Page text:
Luna de Greca Flor – Tito Mendoza

Master weaver Erasto (Tito) Mendoza took my Weft Ikat workshop last March at the Museo Textil de Oaxaca.
He just sent me this stunning picture of a tapete (rug) he wove using the ikat yarns he dyed in the workshop.
The blue and white background are the weft ikat yarns Tito dyed and incorporated with traditional Zapotec motifs.

Luna de Greca Flor woven by Tito Mendoza

Yukata, indigo dyed summer kimono

The fabric for this beautiful summer kimono was dyed  by my friend Theresa using the all Natural Indigo method. Incorporating a variety of Shibori techniques she dipped the fabric in her indigo pot. When Theresa was done dyeing she removed the resists, rinsed the fabric and once it was dry sewed it into this lovely Yukata.

I can’t wait to see what she does next!

If you would like to try your hand at indigo dyeing you can purchase an  Indigo Kit

Yarns for Indigo demos in Turkmenistan

Yarns for Indigo demos in Turkmenistan

I just finished dyeing sampling skeins for my indigo demos in Turkmenistan. I dyed with Cochineal (reds) and Fustic (yellows). The yarns are (from left) wool, silk, an organic cotton/bamboo blend and a cotton/rayon blend. For the demo they will be over-dyed with indigo for a beautiful range of purples and greens! The undyed skeins will give a range of indigo blues as each substrate will take the indigo differently.
If you would like to try this, these same dyes are featured on The Yarn Tree’s website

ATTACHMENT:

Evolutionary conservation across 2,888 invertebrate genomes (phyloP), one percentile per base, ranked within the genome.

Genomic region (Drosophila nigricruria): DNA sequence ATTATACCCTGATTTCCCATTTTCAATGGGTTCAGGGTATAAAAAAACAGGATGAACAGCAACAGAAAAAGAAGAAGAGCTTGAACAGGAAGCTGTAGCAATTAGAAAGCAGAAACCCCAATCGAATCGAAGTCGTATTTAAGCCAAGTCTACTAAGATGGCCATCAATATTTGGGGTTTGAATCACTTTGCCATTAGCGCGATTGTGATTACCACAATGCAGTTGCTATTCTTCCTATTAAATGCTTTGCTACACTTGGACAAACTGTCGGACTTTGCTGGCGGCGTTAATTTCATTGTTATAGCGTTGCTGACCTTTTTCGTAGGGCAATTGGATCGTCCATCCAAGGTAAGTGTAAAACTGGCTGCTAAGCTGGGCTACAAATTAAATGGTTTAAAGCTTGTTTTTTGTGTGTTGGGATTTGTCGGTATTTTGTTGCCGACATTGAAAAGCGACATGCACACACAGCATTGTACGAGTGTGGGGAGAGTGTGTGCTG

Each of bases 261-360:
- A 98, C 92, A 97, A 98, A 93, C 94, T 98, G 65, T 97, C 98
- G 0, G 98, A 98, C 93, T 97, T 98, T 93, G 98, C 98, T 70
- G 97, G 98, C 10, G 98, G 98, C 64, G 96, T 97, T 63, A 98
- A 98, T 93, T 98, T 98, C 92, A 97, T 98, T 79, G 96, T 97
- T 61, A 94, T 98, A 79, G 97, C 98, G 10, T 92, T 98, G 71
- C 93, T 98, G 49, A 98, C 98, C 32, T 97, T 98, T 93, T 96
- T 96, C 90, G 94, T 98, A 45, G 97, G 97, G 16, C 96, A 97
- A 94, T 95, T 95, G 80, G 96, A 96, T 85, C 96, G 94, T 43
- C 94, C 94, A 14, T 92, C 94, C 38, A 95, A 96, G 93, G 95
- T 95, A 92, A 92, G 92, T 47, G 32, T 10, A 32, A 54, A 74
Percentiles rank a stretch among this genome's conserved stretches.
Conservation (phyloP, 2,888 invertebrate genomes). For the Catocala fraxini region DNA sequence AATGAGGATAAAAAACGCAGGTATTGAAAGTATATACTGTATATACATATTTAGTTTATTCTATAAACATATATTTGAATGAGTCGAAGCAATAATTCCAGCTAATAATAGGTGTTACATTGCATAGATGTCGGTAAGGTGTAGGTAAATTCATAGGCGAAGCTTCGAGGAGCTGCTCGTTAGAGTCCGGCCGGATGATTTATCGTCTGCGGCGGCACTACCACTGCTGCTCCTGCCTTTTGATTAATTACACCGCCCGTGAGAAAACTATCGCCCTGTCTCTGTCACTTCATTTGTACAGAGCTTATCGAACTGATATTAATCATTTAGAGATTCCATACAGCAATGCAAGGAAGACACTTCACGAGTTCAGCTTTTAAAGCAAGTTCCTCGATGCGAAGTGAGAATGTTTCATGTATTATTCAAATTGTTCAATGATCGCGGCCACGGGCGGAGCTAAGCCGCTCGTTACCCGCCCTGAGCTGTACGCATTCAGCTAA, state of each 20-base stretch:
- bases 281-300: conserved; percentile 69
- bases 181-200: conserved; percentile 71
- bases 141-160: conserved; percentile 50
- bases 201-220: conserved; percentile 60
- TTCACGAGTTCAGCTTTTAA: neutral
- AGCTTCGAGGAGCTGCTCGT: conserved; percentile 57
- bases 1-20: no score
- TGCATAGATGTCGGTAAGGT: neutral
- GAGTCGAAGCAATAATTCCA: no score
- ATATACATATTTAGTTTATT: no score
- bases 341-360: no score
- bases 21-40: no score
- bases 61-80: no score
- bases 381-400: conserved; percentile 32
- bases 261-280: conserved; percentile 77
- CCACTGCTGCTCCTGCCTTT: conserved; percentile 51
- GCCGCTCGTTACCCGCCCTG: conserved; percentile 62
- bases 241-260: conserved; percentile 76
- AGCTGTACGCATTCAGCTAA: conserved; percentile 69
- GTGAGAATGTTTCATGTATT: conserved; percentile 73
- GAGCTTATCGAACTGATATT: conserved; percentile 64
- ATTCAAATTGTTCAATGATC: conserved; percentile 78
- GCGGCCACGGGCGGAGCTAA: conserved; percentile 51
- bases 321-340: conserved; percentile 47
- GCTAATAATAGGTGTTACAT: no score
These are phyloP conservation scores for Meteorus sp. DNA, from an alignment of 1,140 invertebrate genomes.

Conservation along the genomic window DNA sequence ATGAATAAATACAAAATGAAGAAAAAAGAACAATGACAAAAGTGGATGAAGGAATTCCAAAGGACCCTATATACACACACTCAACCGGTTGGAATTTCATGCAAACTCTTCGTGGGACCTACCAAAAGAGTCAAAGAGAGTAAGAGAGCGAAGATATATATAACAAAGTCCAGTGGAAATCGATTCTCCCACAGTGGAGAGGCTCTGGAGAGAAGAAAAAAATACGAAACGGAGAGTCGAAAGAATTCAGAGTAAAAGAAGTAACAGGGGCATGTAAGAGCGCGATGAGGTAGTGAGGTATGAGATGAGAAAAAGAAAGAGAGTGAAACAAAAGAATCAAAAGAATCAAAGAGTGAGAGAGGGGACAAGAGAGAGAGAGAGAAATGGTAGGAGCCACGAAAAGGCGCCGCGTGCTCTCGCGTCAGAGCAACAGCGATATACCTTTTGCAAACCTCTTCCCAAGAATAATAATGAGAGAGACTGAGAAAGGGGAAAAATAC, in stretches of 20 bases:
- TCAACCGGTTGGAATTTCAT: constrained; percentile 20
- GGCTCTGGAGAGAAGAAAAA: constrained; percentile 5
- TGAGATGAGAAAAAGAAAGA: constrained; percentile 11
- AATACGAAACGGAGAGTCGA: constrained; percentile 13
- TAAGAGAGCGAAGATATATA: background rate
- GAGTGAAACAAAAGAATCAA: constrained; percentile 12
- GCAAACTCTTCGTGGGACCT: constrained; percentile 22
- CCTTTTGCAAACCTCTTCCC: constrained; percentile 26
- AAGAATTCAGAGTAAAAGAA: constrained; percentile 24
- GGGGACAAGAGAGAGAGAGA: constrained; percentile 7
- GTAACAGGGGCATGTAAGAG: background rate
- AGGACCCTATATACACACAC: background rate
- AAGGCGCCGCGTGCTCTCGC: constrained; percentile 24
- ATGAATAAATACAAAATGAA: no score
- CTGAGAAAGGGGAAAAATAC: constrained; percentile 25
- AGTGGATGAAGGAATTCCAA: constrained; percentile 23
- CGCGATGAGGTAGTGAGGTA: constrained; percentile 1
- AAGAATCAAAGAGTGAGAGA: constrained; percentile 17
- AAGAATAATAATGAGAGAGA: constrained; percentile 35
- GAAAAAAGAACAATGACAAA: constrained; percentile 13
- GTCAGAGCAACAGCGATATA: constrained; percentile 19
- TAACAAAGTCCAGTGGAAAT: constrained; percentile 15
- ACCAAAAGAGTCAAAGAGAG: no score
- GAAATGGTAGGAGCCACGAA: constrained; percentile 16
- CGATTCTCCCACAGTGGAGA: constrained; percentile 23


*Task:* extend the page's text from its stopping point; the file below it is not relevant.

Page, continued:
Indigo Kit – Questions & Answers

Answers to some questions about the Natural Indigo method

I have received e-mails with some very good questions about the Indigo Kit and thought I would post the questions & answers here.

What is different about this method?

While there are many ways to make an indigo vat the two most widely used are the chemical vat and the natural ferment vat.

The chemical vat requires lye or caustic soda and thioureadioxide (Thiox). Lye is not so easy to obtain, is toxic and must be used with care. Thiox imparts a very strong odor to the indigo vat and requires good ventilation. This type of vat is very PH sensitive and not the most stable. To adjust the PH you would use Soda Ash or lemon juice.

The natural ferment vat takes 7 – 10 days before it is ready to use, requires a dedicated space, must be kept from getting too cold or too hot and care to keep it going. The most basic formula calls for indigo, ground madder root, soda ash, bran and water. The vat requires rest periods between dyeing, it needs to be fed and nurtured. With proper care it can last for years.

With Michel Garcia’s method there is no strong odor, it is ready to use in an hour and is very stable. Like the natural ferment vat this type of vat can be kept indefinitely – it just needs to be woken up when ready to use again. It does not require dangerous chemicals (lye or caustic soda) instead it is made with fructose and lime.

Can I do this at home?

Yes. The process is virtually odorless. You can use your kitchen stove for the heat source. The goods that you dye can be rinsed in your kitchen sink. Any mess can be cleaned up with Clorox- Cleanup.

What do I need?